The California Department of Pesticide Regulation (DPR) has developed a list of
California crop/pest situations which may lack pest management alternatives to
specific pesticides which may not be available in the future, leaving growers
no method for control. Lack of availability could be due to regulatory action,
voluntary withdrawal from the California market, or other actions.
We would like to receive information from anyone who has knowledge of possible
alternatives for these situations. We would also like to make this list widely
available to stimulate new research projects to investigate these systems. Some
these systems could make good projects for university seniors or graduate
DPR does not have any money to support such research. We can, however,
facilitate contacts between researchers and possible funding sources.
The list was generated by a task force under the direction of Dr. Mary Louise
Flint, director of IPM Education and Publications, University of California
Statewide IPM Project. This task force was initiated by the Pest Management
Advisory Committee, which was created by the Department of Pesticide Regulation
and the California Department of Food and Agriculture in June 1992 to help find
alternative crop protection strategies. The purpose of the task force was to
determine what pesticides might be lost on a number of crops and to determine
what alternatives exist for these uses. The task force also developed a list of
which are showing or likely to show pesticide resistance problems that could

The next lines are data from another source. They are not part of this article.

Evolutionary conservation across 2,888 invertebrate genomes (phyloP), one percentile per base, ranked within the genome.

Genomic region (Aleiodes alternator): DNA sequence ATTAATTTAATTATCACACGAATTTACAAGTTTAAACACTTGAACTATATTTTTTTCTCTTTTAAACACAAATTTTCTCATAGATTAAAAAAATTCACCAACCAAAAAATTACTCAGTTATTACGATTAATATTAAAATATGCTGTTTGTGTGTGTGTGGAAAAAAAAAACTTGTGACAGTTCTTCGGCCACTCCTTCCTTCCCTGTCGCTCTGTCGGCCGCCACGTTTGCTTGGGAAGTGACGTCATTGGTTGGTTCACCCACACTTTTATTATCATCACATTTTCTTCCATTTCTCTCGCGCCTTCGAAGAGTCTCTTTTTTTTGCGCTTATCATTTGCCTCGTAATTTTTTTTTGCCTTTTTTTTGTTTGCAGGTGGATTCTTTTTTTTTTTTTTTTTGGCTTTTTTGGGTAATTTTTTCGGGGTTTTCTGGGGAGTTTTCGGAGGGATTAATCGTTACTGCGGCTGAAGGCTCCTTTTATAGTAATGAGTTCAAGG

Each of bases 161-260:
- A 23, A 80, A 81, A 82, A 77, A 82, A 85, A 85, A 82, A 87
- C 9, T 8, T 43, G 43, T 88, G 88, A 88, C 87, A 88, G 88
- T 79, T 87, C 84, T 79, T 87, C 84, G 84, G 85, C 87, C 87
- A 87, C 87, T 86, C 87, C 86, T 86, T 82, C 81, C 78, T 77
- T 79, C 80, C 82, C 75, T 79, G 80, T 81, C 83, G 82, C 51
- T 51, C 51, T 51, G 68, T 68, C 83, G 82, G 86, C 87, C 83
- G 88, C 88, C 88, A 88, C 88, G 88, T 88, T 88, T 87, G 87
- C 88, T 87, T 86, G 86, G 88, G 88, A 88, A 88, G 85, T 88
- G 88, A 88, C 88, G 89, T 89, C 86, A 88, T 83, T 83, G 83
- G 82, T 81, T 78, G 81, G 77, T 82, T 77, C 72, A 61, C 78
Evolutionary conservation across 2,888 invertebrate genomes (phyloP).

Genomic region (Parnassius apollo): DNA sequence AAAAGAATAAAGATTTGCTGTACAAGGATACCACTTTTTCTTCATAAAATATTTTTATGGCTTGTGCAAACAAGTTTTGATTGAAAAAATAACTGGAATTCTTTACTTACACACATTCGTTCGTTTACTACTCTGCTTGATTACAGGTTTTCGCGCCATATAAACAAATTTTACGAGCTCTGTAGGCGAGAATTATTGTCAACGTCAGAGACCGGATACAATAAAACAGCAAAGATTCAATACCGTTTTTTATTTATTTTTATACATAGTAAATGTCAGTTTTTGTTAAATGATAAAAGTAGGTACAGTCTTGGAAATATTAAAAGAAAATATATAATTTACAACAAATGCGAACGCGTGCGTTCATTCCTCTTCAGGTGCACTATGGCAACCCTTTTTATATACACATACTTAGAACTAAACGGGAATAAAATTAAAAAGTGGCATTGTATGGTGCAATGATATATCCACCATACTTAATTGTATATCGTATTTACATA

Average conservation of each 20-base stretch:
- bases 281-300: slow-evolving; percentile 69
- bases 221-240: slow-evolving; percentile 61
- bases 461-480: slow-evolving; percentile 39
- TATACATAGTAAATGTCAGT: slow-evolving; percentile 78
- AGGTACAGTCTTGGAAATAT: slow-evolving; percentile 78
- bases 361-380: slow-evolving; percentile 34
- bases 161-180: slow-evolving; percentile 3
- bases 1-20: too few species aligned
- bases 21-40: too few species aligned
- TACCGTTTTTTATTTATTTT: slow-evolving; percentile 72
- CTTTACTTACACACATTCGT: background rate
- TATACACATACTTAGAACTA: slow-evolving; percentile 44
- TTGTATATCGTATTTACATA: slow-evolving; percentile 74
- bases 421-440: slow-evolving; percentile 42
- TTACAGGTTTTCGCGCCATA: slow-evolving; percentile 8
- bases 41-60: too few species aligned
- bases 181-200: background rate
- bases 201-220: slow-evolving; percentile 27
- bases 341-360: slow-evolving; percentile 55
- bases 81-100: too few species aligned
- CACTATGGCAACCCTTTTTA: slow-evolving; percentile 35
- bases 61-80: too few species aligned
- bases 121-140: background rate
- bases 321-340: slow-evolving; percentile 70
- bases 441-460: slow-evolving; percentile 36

seriously affect their management.
Here is the list of pest and crops, not in any order of priority, that lack
to particular pesticides, which are given in parenthesis.
1. Nematodes on most of the reviewed crops (fenamiphos, aldicarb, and
2. Lacy scab in prunes (captan).
3. Third generation codling moth in walnuts (azinphosmethyl).
4. Downy mildew, purple blotch, and botrytis in onions where 3 year
rotation is impractical (chlorothalonil).
5. Late blight in potatoes, especially in coastal humid areas (chlorothalonil,
6. Aphids in seed potato crops and russet Burbank varieties in the Tule
Lake area of California (methamidophos).
7. Darkling beetles in lettuce (endosulfan).
8. Root aphid in lettuce (disulfoton).
9. Scab in pears, particularly in the Lake County area (captan).
10. Phomopsis in grapes (captan).
11. Lygus bugs in tomatoes (endosulfan).
12. Early blight in tomatoes (chlorothalonil, mancozeb).
13. Rice water weevil in rice (carbofuran).
14. Mites in dry beans (propargite).
DPR is looking for, and wishes to encourage the development of, chemical
and non chemical alternatives which:
a) are readily available (and will continue to be available);
b) are effective in the area where they will be used;
c) have sufficient information on how to use them effectively in an area;
d) are competitively priced;
e) are no more hazardous for the environment and human health;
f) can be integrated into an economically viable production system.
The task force felt that some pests are likely to develop resistance to
all or almost all pesticides and need further research in developing IPM
strategies that would lessen resistance problems. These pests include:
1. Silverleaf or sweetpotato whitefly in broccoli.
2. Aphids in lettuce and broccoli.
3. Leafminers in lettuce.
4. Flies in structural control.
6. Rodents in structural control.
7. Codling moth in apples, pears, and walnuts.
Pest management alternatives on these and other crops will continue to be
investigated and these lists are likely to be modified in the future. Anyone
having information about any of these situations or wishing to comment or
participate in this process should contact us through electronic mail (email)
at our email address: email@example.com.